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Maryland’s Ellis McKennie found his voice when Jordan McNair died. Now he looks to finish his career strong.

Maryland senior offensive guard Ellis McKennie has become the voice of the team, particularly in the wake of the death of teammate Jordan McNair.
Maryland senior offensive guard Ellis McKennie has become the voice of the team, particularly in the wake of the death of teammate Jordan McNair. (Karl Merton Ferron / Baltimore Sun)

Ellis McKennie spent his first three years at Maryland as a nondescript reserve offensive lineman, redshirting his first season after graduating from McDonogh and serving as a little-used backup the next two.

It took the death of Jordan McNair — a fellow offensive lineman who had been more like a little brother since they grew up on the same street in Randallstown — for McKennie to find his voice.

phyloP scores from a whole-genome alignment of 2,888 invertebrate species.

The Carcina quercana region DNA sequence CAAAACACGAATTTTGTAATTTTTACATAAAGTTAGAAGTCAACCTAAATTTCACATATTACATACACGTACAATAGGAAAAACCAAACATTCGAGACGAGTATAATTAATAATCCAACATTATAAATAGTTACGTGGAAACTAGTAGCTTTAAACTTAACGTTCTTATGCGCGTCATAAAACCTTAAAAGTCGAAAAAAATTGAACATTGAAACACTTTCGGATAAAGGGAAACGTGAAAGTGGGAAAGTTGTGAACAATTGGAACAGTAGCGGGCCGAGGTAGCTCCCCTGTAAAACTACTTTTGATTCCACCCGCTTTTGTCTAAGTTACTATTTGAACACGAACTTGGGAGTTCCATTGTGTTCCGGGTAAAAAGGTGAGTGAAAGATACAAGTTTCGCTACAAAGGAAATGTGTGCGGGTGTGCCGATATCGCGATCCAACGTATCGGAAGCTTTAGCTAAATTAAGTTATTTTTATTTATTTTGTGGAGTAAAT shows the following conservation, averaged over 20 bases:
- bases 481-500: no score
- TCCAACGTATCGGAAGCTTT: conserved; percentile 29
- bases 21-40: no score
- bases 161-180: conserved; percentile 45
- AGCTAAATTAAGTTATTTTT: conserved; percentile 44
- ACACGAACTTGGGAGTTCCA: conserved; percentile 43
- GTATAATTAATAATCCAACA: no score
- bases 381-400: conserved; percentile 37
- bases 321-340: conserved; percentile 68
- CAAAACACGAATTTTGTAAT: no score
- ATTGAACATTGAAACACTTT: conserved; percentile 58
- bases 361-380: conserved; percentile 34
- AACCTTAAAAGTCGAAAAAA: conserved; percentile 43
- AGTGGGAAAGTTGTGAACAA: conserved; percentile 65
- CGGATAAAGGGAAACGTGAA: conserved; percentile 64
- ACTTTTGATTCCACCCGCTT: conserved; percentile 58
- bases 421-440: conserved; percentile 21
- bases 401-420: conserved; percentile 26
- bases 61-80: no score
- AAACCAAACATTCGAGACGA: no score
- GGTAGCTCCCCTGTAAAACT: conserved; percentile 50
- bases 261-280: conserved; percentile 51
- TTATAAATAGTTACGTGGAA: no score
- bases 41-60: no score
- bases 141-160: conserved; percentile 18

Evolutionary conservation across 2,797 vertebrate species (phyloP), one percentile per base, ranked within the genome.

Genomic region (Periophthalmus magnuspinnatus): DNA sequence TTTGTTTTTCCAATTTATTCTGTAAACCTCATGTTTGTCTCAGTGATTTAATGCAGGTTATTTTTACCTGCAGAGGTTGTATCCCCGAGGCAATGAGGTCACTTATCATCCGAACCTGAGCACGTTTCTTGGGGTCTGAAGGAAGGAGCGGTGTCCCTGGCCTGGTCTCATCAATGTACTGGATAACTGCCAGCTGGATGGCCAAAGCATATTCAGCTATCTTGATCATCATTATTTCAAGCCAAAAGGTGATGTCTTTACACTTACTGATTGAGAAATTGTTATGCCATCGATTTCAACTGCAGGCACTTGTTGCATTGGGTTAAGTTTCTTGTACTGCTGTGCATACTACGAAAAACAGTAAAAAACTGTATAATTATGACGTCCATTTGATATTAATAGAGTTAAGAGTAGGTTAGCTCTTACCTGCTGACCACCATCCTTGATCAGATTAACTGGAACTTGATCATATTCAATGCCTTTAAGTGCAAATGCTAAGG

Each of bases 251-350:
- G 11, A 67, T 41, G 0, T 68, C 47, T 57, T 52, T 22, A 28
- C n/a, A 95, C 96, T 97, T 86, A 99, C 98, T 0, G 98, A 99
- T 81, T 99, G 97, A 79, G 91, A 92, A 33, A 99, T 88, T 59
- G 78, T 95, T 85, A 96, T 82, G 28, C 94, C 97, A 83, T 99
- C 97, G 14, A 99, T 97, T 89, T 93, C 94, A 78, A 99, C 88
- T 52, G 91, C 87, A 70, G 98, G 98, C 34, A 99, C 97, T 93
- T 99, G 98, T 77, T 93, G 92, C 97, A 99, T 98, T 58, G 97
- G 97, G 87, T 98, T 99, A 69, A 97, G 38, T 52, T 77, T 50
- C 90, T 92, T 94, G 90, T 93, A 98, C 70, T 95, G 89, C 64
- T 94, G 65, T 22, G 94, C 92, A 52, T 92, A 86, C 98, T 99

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It then took McKennie getting a role this season, briefly as a versatile reserve and then as a starter in seven games at four positions, to have the platform to use it.

“As someone who’s a leader on this team, I feel confident to express the feelings and attitude of the team,” McKennie said last week, sitting in the auditorium of the Gossett Team House. "I’m that way to Coach [Mike Locksley], too.

“I’m on the leadership council and I’m one of the guys coach is asking, ‘Where do you think the team’s at?’ I’m that voice for him and when the media comes asking the same questions, I’m confident that I can represent the team in a good way in the public light.”

Going into Saturday’s senior day matchup with Nebraska (4-6, 2-5 Big Ten), McKennie is hoping that he can help Maryland (3-7, 1-5) end a five-game losing streak.